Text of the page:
Rod's Double Rod Burger

Yep, that’s a 1 pound fresh ground, hand-formed, Angus Beef patty, And about a quart of French Fries. Of course you can only eat it with a fork. But, boy was it good..

When I gave up after eating about half of it, Jan wanted to know if I was feeling bad, since I didn’t finish it. I said, “No”. I had just eaten the equivalent of two Whoppers, and that was about all I could do. But I have leftovers.

Jan had the Boneless Chicken Strip Dinner and said it was delicious, and of course, more leftovers.

Rod's Boneless Chicken Strip Dinner

Even better in all this, were the excellent prices. My 1 lb. burger and fries was $9.89, and the Boneless Chicken Dinner was $8.49. That’s for a pound of Angus Beef, and about 6 chicken breasts.

Coming home, we made a detour into Wilmington to the Lowe’s so I could get a few feet of wire to make a new cable for my Brake Buddy alert transmitter. Then it was home for the night.

Tomorrow will be our last full day here in Wilmington. Sunday, we’ll start heading back to Texas by way of Alabama.

August 1, 2015

Not Bad, Not Great . . .

Well, it looks like the Verizon guys don’t work on weekends. As I mentioned before, during most of the day I have crappy 1X Internet here at Cherokee Landing. Then most nights suddenly I have 3 or 4 bars of 3G after 8pm.

But today I’ve had 4 bars of 3G all day and all night. So I’m glad they take weekends off, or at least Saturdays.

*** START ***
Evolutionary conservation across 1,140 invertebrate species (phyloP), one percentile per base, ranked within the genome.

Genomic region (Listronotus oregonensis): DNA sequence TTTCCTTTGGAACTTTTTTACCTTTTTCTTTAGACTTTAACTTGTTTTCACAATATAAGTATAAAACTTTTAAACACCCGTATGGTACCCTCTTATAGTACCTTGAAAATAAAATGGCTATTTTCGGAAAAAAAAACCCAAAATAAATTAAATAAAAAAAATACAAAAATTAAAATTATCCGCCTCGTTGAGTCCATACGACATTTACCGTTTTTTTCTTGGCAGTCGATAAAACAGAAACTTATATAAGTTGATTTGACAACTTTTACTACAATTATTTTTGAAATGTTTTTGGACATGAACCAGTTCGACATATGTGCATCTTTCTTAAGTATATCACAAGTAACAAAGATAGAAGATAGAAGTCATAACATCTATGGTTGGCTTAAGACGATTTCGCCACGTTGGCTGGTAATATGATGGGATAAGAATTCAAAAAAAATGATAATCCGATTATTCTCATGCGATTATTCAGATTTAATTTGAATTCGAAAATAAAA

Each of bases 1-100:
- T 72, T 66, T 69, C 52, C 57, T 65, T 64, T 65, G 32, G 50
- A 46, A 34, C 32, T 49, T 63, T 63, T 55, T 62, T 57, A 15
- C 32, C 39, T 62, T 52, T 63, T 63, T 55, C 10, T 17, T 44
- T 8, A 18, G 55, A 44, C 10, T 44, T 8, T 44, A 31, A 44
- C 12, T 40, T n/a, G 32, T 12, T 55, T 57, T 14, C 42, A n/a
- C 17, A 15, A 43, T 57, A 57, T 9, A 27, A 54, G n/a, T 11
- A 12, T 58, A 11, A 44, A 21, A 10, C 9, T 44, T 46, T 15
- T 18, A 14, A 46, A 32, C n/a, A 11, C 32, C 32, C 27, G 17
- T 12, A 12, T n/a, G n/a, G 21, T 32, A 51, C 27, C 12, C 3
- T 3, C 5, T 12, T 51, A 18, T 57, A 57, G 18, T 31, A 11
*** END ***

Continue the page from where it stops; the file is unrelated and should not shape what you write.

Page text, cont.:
A little before 4pm Jan and I headed back over to Corinth for dinner. This time our destination was Mi Toro once again, the same Mexican restaurant we ate at last week. But things change, and we ended up at the Ryan’s right down the street.

And I guess we can be happy that it was not great, but not bad either. Just OK.

I will say the steaks were really good, but they weren’t real good about keeping some things stocked up, especially the fried chicken. They are set up with two pans, one for white, breast and wings, and one for dark, thighs and legs. But while we were there they pretty much just had two pans of thighs.

I don’t know if they figured people couldn’t tell the difference, or maybe the servers couldn’t tell the difference. Could be both, or either. But not good, anyway.

* * * * *

As soon as I get to somewhere with a better connection, I’m probably going to download Windows 10 on one of my machines, most likely my ASUS laptop.

The word so far seems to be pretty favorable. Which is not unexpected, since kind of like Star Trek movies, every other one seems to be a good one.  For example:

Windows 95 – Good

Windows 98 – Sucked

Windows 98SE – Good

Windows ME – Really Sucked

Windows XP – Good

Windows Vista – Very Sucky

Windows 7 – Good

Windows 8 – Sucked

Windows 10 – Good So Far

The Win 10 download is about 6 GB, so it’s going take a while.

Tomorrow we’re going to head out about 9:30 on our 145 mile run to Athens, AL to spend some time catching up with my relatives. We’re going to stop for breakfast at the Cracker Barrel in Corinth, MS about 35 miles along the way. At least as long as the parking lot isn’t too full.

August 1, 2016

Bridge Over Swampy Waters . . .

I had already hitched up last night so this morning all we had to do was stow the satellite dish, raise the levelers, unplug shore power and go.

Every time we stop at Poche’s, we always wish we were staying longer.

Poche's Sunset

Most of the sites are concrete pad back-ins, but they do have two long pull-thru transient sites, which is where we always stay.. Very nice park, especially for $20 a night Passport America.

We pulled out right at 10 heading for the Hollywood Casino in Bay St. Louis, about 165 miles away.